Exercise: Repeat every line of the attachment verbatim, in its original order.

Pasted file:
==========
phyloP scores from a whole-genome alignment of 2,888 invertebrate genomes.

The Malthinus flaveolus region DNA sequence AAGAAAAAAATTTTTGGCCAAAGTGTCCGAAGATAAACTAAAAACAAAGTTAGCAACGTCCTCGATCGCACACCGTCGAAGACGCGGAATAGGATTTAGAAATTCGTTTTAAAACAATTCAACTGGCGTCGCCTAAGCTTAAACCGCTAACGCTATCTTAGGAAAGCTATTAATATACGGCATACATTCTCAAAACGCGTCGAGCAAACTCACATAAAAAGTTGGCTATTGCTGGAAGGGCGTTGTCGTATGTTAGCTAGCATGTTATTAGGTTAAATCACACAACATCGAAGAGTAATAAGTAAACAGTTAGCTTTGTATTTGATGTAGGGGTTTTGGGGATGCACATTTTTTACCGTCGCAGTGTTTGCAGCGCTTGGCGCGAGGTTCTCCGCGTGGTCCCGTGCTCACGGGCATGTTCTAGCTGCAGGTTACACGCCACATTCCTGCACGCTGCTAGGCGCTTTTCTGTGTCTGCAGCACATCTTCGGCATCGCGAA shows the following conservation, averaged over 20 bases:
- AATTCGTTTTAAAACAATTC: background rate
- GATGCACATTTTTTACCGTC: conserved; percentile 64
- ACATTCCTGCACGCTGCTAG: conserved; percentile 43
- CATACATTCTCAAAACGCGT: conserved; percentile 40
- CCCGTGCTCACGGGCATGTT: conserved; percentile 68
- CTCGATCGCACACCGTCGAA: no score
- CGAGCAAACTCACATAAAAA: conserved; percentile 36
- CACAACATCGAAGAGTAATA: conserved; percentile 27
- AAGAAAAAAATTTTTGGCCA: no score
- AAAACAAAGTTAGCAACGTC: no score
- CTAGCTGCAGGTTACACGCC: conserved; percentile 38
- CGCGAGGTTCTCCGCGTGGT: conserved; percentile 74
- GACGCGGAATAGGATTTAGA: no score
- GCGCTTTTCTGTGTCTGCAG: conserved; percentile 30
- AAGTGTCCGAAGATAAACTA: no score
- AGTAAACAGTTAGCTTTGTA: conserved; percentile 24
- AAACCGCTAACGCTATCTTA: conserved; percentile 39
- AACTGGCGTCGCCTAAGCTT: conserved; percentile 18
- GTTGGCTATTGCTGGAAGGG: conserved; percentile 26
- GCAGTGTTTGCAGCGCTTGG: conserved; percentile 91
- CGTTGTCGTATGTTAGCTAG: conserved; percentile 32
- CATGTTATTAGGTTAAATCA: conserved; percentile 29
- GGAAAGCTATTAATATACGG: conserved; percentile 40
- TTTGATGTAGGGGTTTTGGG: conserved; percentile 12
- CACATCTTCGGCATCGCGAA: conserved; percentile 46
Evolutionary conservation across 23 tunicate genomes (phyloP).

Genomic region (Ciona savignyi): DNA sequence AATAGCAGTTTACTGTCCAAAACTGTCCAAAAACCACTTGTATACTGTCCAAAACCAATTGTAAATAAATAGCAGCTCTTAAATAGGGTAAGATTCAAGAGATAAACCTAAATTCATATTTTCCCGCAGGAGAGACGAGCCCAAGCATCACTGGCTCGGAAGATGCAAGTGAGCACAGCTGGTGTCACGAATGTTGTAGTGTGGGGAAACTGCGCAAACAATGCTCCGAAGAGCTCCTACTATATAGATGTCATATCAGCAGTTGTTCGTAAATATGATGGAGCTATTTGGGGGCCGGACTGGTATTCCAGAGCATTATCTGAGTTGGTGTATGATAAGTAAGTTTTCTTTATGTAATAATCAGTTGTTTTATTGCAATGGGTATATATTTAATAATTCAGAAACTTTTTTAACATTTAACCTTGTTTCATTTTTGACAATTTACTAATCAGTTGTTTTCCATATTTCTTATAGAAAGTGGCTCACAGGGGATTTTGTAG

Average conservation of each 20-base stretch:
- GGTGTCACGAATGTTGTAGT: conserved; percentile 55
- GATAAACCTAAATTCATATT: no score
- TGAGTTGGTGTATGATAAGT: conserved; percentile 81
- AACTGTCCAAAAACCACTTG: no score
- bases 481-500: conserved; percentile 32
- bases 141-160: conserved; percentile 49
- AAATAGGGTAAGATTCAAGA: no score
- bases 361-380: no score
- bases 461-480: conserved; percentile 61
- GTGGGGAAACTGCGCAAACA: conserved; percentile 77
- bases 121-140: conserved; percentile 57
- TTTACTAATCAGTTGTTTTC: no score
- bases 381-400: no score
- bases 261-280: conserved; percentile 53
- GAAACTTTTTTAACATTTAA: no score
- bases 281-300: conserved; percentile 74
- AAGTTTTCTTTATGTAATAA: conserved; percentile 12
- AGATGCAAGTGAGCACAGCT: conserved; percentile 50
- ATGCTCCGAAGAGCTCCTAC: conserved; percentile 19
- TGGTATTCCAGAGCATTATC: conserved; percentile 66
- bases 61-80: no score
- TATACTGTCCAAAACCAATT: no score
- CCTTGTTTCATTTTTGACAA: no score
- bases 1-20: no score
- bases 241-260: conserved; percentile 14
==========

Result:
phyloP scores from a whole-genome alignment of 2,888 invertebrate genomes.

The Malthinus flaveolus region DNA sequence AAGAAAAAAATTTTTGGCCAAAGTGTCCGAAGATAAACTAAAAACAAAGTTAGCAACGTCCTCGATCGCACACCGTCGAAGACGCGGAATAGGATTTAGAAATTCGTTTTAAAACAATTCAACTGGCGTCGCCTAAGCTTAAACCGCTAACGCTATCTTAGGAAAGCTATTAATATACGGCATACATTCTCAAAACGCGTCGAGCAAACTCACATAAAAAGTTGGCTATTGCTGGAAGGGCGTTGTCGTATGTTAGCTAGCATGTTATTAGGTTAAATCACACAACATCGAAGAGTAATAAGTAAACAGTTAGCTTTGTATTTGATGTAGGGGTTTTGGGGATGCACATTTTTTACCGTCGCAGTGTTTGCAGCGCTTGGCGCGAGGTTCTCCGCGTGGTCCCGTGCTCACGGGCATGTTCTAGCTGCAGGTTACACGCCACATTCCTGCACGCTGCTAGGCGCTTTTCTGTGTCTGCAGCACATCTTCGGCATCGCGAA shows the following conservation, averaged over 20 bases:
- AATTCGTTTTAAAACAATTC: background rate
- GATGCACATTTTTTACCGTC: conserved; percentile 64
- ACATTCCTGCACGCTGCTAG: conserved; percentile 43
- CATACATTCTCAAAACGCGT: conserved; percentile 40
- CCCGTGCTCACGGGCATGTT: conserved; percentile 68
- CTCGATCGCACACCGTCGAA: no score
- CGAGCAAACTCACATAAAAA: conserved; percentile 36
- CACAACATCGAAGAGTAATA: conserved; percentile 27
- AAGAAAAAAATTTTTGGCCA: no score
- AAAACAAAGTTAGCAACGTC: no score
- CTAGCTGCAGGTTACACGCC: conserved; percentile 38
- CGCGAGGTTCTCCGCGTGGT: conserved; percentile 74
- GACGCGGAATAGGATTTAGA: no score
- GCGCTTTTCTGTGTCTGCAG: conserved; percentile 30
- AAGTGTCCGAAGATAAACTA: no score
- AGTAAACAGTTAGCTTTGTA: conserved; percentile 24
- AAACCGCTAACGCTATCTTA: conserved; percentile 39
- AACTGGCGTCGCCTAAGCTT: conserved; percentile 18
- GTTGGCTATTGCTGGAAGGG: conserved; percentile 26
- GCAGTGTTTGCAGCGCTTGG: conserved; percentile 91
- CGTTGTCGTATGTTAGCTAG: conserved; percentile 32
- CATGTTATTAGGTTAAATCA: conserved; percentile 29
- GGAAAGCTATTAATATACGG: conserved; percentile 40
- TTTGATGTAGGGGTTTTGGG: conserved; percentile 12
- CACATCTTCGGCATCGCGAA: conserved; percentile 46
Evolutionary conservation across 23 tunicate genomes (phyloP).

Genomic region (Ciona savignyi): DNA sequence AATAGCAGTTTACTGTCCAAAACTGTCCAAAAACCACTTGTATACTGTCCAAAACCAATTGTAAATAAATAGCAGCTCTTAAATAGGGTAAGATTCAAGAGATAAACCTAAATTCATATTTTCCCGCAGGAGAGACGAGCCCAAGCATCACTGGCTCGGAAGATGCAAGTGAGCACAGCTGGTGTCACGAATGTTGTAGTGTGGGGAAACTGCGCAAACAATGCTCCGAAGAGCTCCTACTATATAGATGTCATATCAGCAGTTGTTCGTAAATATGATGGAGCTATTTGGGGGCCGGACTGGTATTCCAGAGCATTATCTGAGTTGGTGTATGATAAGTAAGTTTTCTTTATGTAATAATCAGTTGTTTTATTGCAATGGGTATATATTTAATAATTCAGAAACTTTTTTAACATTTAACCTTGTTTCATTTTTGACAATTTACTAATCAGTTGTTTTCCATATTTCTTATAGAAAGTGGCTCACAGGGGATTTTGTAG

Average conservation of each 20-base stretch:
- GGTGTCACGAATGTTGTAGT: conserved; percentile 55
- GATAAACCTAAATTCATATT: no score
- TGAGTTGGTGTATGATAAGT: conserved; percentile 81
- AACTGTCCAAAAACCACTTG: no score
- bases 481-500: conserved; percentile 32
- bases 141-160: conserved; percentile 49
- AAATAGGGTAAGATTCAAGA: no score
- bases 361-380: no score
- bases 461-480: conserved; percentile 61
- GTGGGGAAACTGCGCAAACA: conserved; percentile 77
- bases 121-140: conserved; percentile 57
- TTTACTAATCAGTTGTTTTC: no score
- bases 381-400: no score
- bases 261-280: conserved; percentile 53
- GAAACTTTTTTAACATTTAA: no score
- bases 281-300: conserved; percentile 74
- AAGTTTTCTTTATGTAATAA: conserved; percentile 12
- AGATGCAAGTGAGCACAGCT: conserved; percentile 50
- ATGCTCCGAAGAGCTCCTAC: conserved; percentile 19
- TGGTATTCCAGAGCATTATC: conserved; percentile 66
- bases 61-80: no score
- TATACTGTCCAAAACCAATT: no score
- CCTTGTTTCATTTTTGACAA: no score
- bases 1-20: no score
- bases 241-260: conserved; percentile 14